Welcome to the May 2019 calendar pages. This image was taken in Asheville, North Carolina a few years back when I began exploring a unique intentional community in that area. One of the properties that the community continues to consider how to rejuvenate includes a farm tract, trailer residences, and a large area where, in years past, folks have dumped old cars, thresher wheels, furniture, motorcycles, concrete mixers and more. A couple of tradesman had set up shop there too. In the midst of this polyglot of sights and possibilities was this very old, partially overgrown outhouse, and these whimsically placed chairs in a row on one side. I immediately imagined the chairs being there for those waiting in line to use the facility, and “Queuing for the Loo” became this image’s title. I was especially pleased to find a font for the calendar page that somehow echoes the feel of the old outhouse and aging chairs with peeling paint.
This experimental film might also be referred to as a contemplative film. And it could just as easily be called a chance composition. My friend and fellow Goddard alum, Brenda Bowyer, conceived of a chance methodology for the creation of new art work, using special dice such as those used in Dungeons and Dragons. She asked me if I would like to play the chance game and I didn’t miss a beat in my “hell, yes!”
On March 3, I was given six weeks to make a work based on my unique results coming from the tossing of six dice. It will not surprise anyone who knows me that it took me eight weeks to complete the project. I stewed over possible ideas for seven and a half weeks and then had my aha moment this past weekend. All footage was gathered on Saturday and I finished the editing of the film, complete with credits this evening.
The film is 22 minutes long. I decided I didn’t want the criteria to create expectations in the viewer’s mind – I really wanted the viewer to have a “pure” experience of the film, so I wait until the end of the film to share with you the six elements that guided the creation of this work.
I will tell you one thing, though: I did a lot of research on non-narrative film for this project. what I learned became a primary driver for me in the creation of this work.
I welcome your feedback. Here is the link to RAIN
WayMaking Artist’s 2019 Calendar by JulieV
2018 was the inaugural year for my limited edition calendar featuring photographs I have taken while in a state of mindful awareness, a state of being and creating that I eventually came to refer to as my contemplative photography practice. More about that practice in paragraph 3 below.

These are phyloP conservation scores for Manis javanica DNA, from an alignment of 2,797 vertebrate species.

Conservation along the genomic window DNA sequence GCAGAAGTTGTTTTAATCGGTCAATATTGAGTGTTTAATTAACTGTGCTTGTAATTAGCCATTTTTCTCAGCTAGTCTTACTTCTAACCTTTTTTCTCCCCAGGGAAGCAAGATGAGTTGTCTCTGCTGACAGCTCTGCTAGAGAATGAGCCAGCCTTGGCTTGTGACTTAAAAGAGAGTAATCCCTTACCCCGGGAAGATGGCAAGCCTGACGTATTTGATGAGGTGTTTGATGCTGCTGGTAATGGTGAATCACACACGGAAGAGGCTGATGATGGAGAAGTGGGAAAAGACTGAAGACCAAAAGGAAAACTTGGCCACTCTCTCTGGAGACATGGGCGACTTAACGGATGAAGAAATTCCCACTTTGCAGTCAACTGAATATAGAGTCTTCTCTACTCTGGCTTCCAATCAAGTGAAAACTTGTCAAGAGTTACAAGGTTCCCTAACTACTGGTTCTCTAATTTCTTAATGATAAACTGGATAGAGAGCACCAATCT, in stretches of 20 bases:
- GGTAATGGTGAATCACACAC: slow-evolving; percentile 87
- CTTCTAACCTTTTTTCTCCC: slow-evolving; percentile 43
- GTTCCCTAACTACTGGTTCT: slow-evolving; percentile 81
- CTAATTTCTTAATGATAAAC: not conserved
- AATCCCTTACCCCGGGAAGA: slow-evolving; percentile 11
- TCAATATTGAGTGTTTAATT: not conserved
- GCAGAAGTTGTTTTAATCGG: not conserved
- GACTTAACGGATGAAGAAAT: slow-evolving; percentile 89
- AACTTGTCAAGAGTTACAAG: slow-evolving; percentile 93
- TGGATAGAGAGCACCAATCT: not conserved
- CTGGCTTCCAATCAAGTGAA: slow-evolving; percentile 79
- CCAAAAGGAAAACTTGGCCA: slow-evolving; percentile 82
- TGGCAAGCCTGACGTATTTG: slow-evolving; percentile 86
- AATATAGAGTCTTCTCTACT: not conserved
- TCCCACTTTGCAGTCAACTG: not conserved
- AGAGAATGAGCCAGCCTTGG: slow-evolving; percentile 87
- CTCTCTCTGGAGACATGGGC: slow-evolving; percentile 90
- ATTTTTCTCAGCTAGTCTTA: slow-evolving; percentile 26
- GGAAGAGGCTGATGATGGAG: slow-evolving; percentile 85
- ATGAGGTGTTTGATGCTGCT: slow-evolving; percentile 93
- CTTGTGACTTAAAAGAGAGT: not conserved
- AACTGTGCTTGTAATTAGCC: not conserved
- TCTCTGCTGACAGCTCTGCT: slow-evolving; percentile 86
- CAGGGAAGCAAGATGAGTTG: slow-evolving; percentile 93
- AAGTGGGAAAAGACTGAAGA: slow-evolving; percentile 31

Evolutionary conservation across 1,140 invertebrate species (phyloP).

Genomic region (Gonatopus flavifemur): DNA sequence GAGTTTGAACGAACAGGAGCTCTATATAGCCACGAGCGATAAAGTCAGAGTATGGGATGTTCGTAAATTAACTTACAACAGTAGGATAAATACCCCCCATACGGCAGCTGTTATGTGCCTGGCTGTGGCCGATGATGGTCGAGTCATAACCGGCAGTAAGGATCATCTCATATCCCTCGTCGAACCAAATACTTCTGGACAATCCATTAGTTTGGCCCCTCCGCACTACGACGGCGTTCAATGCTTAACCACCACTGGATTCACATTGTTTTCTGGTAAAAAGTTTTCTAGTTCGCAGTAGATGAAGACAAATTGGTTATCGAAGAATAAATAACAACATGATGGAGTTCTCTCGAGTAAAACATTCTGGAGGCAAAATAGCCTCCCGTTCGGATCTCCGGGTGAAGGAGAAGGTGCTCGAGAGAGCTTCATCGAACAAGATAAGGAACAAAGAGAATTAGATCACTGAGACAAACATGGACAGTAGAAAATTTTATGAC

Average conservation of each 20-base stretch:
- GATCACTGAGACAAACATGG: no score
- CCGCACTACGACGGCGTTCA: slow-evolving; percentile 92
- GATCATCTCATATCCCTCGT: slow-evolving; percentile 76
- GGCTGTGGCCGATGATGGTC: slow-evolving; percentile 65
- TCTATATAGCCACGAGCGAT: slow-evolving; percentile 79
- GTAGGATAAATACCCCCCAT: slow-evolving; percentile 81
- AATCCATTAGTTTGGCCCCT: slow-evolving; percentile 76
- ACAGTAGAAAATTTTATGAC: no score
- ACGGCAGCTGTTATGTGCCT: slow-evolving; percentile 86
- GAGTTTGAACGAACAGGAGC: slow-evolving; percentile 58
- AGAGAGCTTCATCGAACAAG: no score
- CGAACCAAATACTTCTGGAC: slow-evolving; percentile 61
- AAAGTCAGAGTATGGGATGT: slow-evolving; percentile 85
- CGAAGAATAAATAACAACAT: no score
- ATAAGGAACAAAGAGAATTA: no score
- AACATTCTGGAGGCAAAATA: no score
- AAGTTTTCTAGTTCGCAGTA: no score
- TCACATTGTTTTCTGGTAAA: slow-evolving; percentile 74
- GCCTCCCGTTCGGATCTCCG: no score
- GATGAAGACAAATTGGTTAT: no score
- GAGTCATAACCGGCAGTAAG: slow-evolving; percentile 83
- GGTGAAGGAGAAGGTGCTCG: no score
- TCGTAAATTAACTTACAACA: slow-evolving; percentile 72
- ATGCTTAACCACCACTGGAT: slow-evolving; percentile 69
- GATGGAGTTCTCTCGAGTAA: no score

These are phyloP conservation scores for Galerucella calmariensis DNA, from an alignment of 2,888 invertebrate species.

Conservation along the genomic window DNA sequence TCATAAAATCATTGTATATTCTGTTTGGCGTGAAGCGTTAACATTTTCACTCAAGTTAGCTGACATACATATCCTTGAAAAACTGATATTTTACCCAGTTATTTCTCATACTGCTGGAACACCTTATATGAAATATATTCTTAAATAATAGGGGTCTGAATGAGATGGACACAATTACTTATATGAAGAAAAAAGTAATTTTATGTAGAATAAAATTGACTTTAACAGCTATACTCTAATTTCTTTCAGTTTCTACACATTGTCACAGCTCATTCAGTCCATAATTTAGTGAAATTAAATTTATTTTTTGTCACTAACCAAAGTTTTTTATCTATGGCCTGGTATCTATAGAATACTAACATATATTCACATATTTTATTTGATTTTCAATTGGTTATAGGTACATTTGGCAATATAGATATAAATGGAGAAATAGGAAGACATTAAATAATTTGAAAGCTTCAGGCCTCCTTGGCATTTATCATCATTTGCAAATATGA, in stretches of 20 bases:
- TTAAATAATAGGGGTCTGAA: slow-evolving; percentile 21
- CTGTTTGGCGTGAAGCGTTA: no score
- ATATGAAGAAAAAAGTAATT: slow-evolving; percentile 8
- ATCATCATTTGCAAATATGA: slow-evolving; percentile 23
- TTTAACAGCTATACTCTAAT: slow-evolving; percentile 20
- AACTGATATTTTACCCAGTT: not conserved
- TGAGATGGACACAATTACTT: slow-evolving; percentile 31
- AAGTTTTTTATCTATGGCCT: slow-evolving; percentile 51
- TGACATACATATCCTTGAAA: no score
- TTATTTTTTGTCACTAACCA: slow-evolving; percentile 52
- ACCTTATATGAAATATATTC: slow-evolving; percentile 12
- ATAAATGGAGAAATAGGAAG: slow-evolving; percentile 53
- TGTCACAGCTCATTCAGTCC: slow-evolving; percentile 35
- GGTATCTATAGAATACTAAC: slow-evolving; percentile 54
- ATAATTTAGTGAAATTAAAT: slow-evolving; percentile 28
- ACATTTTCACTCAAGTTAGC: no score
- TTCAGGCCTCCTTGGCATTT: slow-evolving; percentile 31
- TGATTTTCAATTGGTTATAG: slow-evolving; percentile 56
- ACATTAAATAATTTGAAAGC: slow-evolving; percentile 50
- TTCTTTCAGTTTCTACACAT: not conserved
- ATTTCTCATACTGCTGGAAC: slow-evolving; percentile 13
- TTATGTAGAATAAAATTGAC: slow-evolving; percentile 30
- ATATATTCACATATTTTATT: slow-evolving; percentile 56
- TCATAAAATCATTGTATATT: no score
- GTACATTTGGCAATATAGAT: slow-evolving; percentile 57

Making the Calendar this year and last year: As a creative act in and of itself, selecting the images, assigning each to a specific month in the year and the design of the accompanying calendar page was so satisfying for me that I felt compelled to repeat the process for a 2019 calendar. In 2018 I accompanied the images with poetic prose and poetry that felt somehow resonant with spiritual elements in the photographs. In 2019 the images are presented wordlessly in my attempt to discover if they indeed are ‘worth a thousand words.’ Your feedback is welcome. AND, I have a few more calendars left in the original run of 100 – they begin with February 2019 and end with January 2020. Email me if you’re interested in purchasing one: email@example.com — $10 per calendar plus $2.50 to ship. Tell me your birthdate and I’ll personalize it for you.
About my practice: Even before I found a way to label this practice (or should I say “characterize” this practice?), I had been explaining to the unfortunate souls who had to suffer my long philosophical ramblings on the subject that the act of taking the pictures afforded me an opportunity to be still and be totally immersed in the contemplation of the object or scene in situ; the quality of the light, the touch of air on my skin, the sounds of the place and the sense of being both observer and subject in the image, even if I was not seen in the viewfinder. My experience of capturing the image was actually an act of paying deep attention, which elicited in me a stillness, a focus, an awareness of the breath that everyday noise and bustle of life could never permit.
During my MFA IA studies at Goddard College in Vermont, my photographic practice was awakened again after lying dormant for some years. When I submitted a series of my photographs as part of my portfolio work for that semester, it became necessary to research this “thing” I was doing so that I could speak of this art practice in relationship to others’ work in the world – how it might be similar, where it differed, etc. I was gratified to find Stephen Batchelor’s essay “Seeing the Light – Photography as Buddhist Practice” in Buddha Mind in Contemporary Art, edited by Mary Jane Jacob and Jacquelynn Baas (University of California Press, 2004). I saw how Batchelor and I were aligned in our approach and experience, even though the work we produced was not at all similar. Having read his essay, I was able to lay claim to the term “contemplative photography” as the way to refer to my practice.
About the cover image: I took this picture on my way back home from Goddard College summer session in August 2014. I had stopped at a local motel for the night. The next morning this motorcycle was in the space next to mine. I was stopped dead in my tracks by the message and had to dig out my camera to take the picture before I went across the way to get my free coffee and continental breakfast (i.e. dry sweet roll) prior to continuing my drive home. When I feel most aimless or hopeless or clueless about whatever road I have found myself on – be it spiritual, metaphysical or literal I try to remind myself of the value of exploring. The straightest distance between two points is not A way, or the ONLY way, or the best way, to get where you’re going. Life happens on the journey.